Controlling a 68 Amp Motor

I am need to control a 12v motor that has a stall current of 68 Amps.

What is the best way to control this motor?

I was thinking combining 2 vnh5019 dual motor controllers might work. I am going to combine four of these motors so I was thinking I could get six vnh5019’s and have each motor use 1 and a half.

Thanks for all help,

Do you need PWM?

Parallelling H bridges is dangerous, because there will be some difference in timing between them, and during that timing, you will see shoot-through from one H-bridge to the other, which may very well fry the bridges.

Is 68A the instantaneous max stall current, or a continuous-duty current? If stall, then your continuous duty current shouldn’t be more than about 15A, so something like a 60A Sabretooth controller should deal with it (it’s rated for up to 120A for very short pulses) or the RoboClaw 2x60A (same thing there; rated for higher fast-pulse current.)

Another brand that’s more towards industrial automation is Roboteq. For example, the LDC1430 does 30V and 120A (I don’t know if those are 120A-peak or 120A-continuous.)

Or you can build your own, with some fat discrete N-channel MOSFETs like IRFB75400 and high-speed N-channel MOSFET drivers like Intersil 83204.
However, at those current levels, the real problem is not part selection; it’s PCB design to avoid melting or de-laminating the traces, and cooling for the switching parts…

This is the motor:

It has a stall current of 68 amps.

What is the difference between PWM and Analog, in terms of motor control?
I want to have the most variations of speed possible, so if the motor runs between 0-100rpm and I use an Analog pin does that mean that I have 1024 different speeds between 0-100rpm? Does PWM only give me 255?

On the description of the VNH5019 is says that it can provide continuous 24 A (60 amp max) to one motor, how would I control the motor if it is connected like that?

If I were to build a great cooling system (multiple fans, heat sinks, and thermal compound) for the VNH5019, would that increase its continuous current rate? If so by how much?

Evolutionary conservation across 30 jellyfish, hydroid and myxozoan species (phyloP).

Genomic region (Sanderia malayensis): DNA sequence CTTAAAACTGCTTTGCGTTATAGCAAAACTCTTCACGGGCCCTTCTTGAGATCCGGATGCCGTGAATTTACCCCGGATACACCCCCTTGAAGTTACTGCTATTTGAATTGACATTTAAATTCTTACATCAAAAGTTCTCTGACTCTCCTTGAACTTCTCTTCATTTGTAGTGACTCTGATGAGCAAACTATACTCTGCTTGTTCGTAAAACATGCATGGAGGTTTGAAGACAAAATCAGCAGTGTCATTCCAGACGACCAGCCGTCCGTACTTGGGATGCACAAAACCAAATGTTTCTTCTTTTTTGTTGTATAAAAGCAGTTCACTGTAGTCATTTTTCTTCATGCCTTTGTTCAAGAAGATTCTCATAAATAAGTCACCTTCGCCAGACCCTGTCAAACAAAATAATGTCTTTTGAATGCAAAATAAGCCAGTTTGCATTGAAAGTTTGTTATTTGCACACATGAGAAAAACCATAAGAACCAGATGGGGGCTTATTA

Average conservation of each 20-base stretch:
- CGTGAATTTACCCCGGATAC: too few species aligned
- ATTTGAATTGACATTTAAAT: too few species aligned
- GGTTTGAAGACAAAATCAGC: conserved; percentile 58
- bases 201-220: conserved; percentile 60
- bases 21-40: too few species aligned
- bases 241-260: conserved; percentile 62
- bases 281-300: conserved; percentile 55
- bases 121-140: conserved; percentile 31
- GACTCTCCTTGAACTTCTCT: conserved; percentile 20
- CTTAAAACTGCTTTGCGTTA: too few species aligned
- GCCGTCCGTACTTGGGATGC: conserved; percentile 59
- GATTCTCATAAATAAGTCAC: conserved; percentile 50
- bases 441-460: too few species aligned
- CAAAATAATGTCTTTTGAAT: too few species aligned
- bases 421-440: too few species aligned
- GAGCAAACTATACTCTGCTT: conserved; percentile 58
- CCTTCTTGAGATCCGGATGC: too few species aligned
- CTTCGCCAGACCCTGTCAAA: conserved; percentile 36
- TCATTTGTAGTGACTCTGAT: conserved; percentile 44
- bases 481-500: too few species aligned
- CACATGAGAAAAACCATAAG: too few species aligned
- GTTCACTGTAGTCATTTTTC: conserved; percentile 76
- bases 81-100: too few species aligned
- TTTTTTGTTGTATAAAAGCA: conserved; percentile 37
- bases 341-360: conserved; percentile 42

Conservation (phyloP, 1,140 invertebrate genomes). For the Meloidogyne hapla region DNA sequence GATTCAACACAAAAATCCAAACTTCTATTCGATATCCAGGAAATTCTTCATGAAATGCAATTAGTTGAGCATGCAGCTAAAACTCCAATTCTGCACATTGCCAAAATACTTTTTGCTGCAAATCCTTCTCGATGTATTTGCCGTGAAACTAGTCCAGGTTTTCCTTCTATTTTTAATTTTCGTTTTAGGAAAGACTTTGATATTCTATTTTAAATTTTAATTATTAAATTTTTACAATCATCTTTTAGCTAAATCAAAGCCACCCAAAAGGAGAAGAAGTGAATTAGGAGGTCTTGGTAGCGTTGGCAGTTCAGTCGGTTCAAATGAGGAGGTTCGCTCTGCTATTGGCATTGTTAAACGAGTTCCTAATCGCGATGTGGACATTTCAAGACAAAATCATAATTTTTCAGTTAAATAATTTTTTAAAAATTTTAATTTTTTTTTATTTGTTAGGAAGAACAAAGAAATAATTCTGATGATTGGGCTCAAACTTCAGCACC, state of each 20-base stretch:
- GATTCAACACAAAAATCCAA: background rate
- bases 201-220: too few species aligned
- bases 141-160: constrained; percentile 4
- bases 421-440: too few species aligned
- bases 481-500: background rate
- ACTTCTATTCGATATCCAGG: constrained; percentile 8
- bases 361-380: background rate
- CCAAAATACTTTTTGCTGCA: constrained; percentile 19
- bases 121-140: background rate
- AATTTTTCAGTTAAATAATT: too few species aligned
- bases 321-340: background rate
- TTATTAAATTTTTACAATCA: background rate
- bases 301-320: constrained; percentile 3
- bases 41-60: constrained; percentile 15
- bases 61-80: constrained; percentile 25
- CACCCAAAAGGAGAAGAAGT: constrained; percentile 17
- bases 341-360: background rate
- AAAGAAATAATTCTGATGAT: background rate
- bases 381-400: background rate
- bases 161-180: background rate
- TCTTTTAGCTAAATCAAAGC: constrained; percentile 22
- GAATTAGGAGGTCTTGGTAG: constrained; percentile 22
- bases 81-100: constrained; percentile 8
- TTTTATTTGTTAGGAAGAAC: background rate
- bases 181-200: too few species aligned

I was looking at the RoboClaw and it looks awesome, however it is expensive and I would have to buy 2 so it would cost me $100 more than 6 VNH5019. If there is any way to use the VNH5019 I would prefer, but I DONOT WANT TO SACRIFICE QUALITY FOR COST, would it be better to use the RoboClaw or VNH5019?

The analog pins on an Arduino are INPUT not OUTPUT. Thus, there is no getting 1023 different duty cycle values from an analog pin on an Arduino.
If you use a Leonardo or Mega, those have a few timers that have better resolution (up to 65536, although then only at 240 Hz.) You can custom control these timers to generate higher-resolution duty cycles, but that’s not supported by the default Arduino library AFAIK.

There existed, in the old pre-historic times, something called “motor amps” which worked much like regular loudspeaker amplifiers; provide more analog voltage for louder volume. Unfortunately, this requires BJT transistors that bleed off a lot of heat and thus become very inefficient. PWM achieves the same thing by switching the signal fully-on and fully-off very quickly, so it averages out. Switching “fully on” without loss is quite effective using MOSFET transistors, assuming you can switch them on/off fast enough.

If the rated stall current is 68 Amps, then using any controller with an impulse rating less than 68A is unlikely to be safe. Most controllers will shut down and give an error signal if they see anything exceeding the rated load. And, when you switch direction of a motor, it may temporarily look like up to twice the rated stall current (!) so you really want something rated 120A for that to be robust.
I’d go with the RoboClaw 2x60A, or the Robotech 2x120A, if you need servo (closed loop, encoder) control, and the Sabretooth 2x60A if you don’t need encoder support.

I don’t know how much harder you can push the VNH5019 with active cooling – if I were to guess, I’d say that the specs in the data sheet for that part assume efficient cooling of some sort, so you could look it up there. Or perhaps our friends from Pololu staff have a better answer?

Hello, Joel and jwatte.

In single-channel mode, the VNH5019 shield might work with your motor, but the motor drivers that jwatte suggested would probably be safer. You can find instructions for using the VNH5019 shield in single channel mode in the “Using the Driver in Single-Channel Mode” section in its user’s guide.

Please note that the VNH5019 has over-current protection that might kick in before reaching the stall current of your motor (the driver’s over-current protection can kick in as low as 30A per channel, so in single-channel mode, it might kick in as low as 60A). Unfortunately, we have not characterized our drivers with heat sinks, so I cannot say how much more current it can handle continuously with sufficient cooling. If you do try it, we would love to hear about it.

- Jeremy

I am leaning towards the Roboclaw 2x60A because I would rather be safe than sorry. I get the motor today, I will hook it up to my car battery and use an ammeter to determine how many amps it take during operation (I will just set it to full speed).

Unfortunately, a free-running motor will only draw a fraction of its full power, because there is nothing to exert power against. Your measurement will show how much the motor draws when there is no load, which may be interesting for certain characteristics, but not particularly useful to determine what max draw or even working (with load) draw will be.